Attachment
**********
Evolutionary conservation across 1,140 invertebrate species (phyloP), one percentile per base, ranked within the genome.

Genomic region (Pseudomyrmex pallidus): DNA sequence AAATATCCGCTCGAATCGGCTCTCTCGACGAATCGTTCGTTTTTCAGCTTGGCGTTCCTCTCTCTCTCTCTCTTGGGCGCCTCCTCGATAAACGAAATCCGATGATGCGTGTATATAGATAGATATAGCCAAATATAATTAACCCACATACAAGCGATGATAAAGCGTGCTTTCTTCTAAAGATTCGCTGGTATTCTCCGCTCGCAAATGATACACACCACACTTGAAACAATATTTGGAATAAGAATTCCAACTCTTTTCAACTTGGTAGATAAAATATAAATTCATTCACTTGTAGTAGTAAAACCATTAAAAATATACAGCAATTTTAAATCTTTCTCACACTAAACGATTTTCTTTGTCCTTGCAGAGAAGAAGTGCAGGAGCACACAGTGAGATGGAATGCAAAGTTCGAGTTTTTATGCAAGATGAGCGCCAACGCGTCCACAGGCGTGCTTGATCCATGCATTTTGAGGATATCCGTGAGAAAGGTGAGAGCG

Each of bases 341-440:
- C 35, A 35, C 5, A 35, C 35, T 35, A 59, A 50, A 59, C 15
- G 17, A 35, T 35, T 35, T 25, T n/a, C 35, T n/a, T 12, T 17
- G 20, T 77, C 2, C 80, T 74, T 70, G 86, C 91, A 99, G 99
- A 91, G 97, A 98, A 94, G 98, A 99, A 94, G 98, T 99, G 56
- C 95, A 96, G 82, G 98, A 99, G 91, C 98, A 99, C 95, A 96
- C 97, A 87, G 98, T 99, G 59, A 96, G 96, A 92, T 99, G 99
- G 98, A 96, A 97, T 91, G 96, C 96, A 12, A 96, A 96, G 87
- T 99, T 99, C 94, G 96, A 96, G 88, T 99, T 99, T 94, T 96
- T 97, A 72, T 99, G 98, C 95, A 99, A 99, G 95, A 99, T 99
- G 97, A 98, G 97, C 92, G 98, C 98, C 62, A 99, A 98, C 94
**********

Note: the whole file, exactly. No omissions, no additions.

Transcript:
Evolutionary conservation across 1,140 invertebrate species (phyloP), one percentile per base, ranked within the genome.

Genomic region (Pseudomyrmex pallidus): DNA sequence AAATATCCGCTCGAATCGGCTCTCTCGACGAATCGTTCGTTTTTCAGCTTGGCGTTCCTCTCTCTCTCTCTCTTGGGCGCCTCCTCGATAAACGAAATCCGATGATGCGTGTATATAGATAGATATAGCCAAATATAATTAACCCACATACAAGCGATGATAAAGCGTGCTTTCTTCTAAAGATTCGCTGGTATTCTCCGCTCGCAAATGATACACACCACACTTGAAACAATATTTGGAATAAGAATTCCAACTCTTTTCAACTTGGTAGATAAAATATAAATTCATTCACTTGTAGTAGTAAAACCATTAAAAATATACAGCAATTTTAAATCTTTCTCACACTAAACGATTTTCTTTGTCCTTGCAGAGAAGAAGTGCAGGAGCACACAGTGAGATGGAATGCAAAGTTCGAGTTTTTATGCAAGATGAGCGCCAACGCGTCCACAGGCGTGCTTGATCCATGCATTTTGAGGATATCCGTGAGAAAGGTGAGAGCG

Each of bases 341-440:
- C 35, A 35, C 5, A 35, C 35, T 35, A 59, A 50, A 59, C 15
- G 17, A 35, T 35, T 35, T 25, T n/a, C 35, T n/a, T 12, T 17
- G 20, T 77, C 2, C 80, T 74, T 70, G 86, C 91, A 99, G 99
- A 91, G 97, A 98, A 94, G 98, A 99, A 94, G 98, T 99, G 56
- C 95, A 96, G 82, G 98, A 99, G 91, C 98, A 99, C 95, A 96
- C 97, A 87, G 98, T 99, G 59, A 96, G 96, A 92, T 99, G 99
- G 98, A 96, A 97, T 91, G 96, C 96, A 12, A 96, A 96, G 87
- T 99, T 99, C 94, G 96, A 96, G 88, T 99, T 99, T 94, T 96
- T 97, A 72, T 99, G 98, C 95, A 99, A 99, G 95, A 99, T 99
- G 97, A 98, G 97, C 92, G 98, C 98, C 62, A 99, A 98, C 94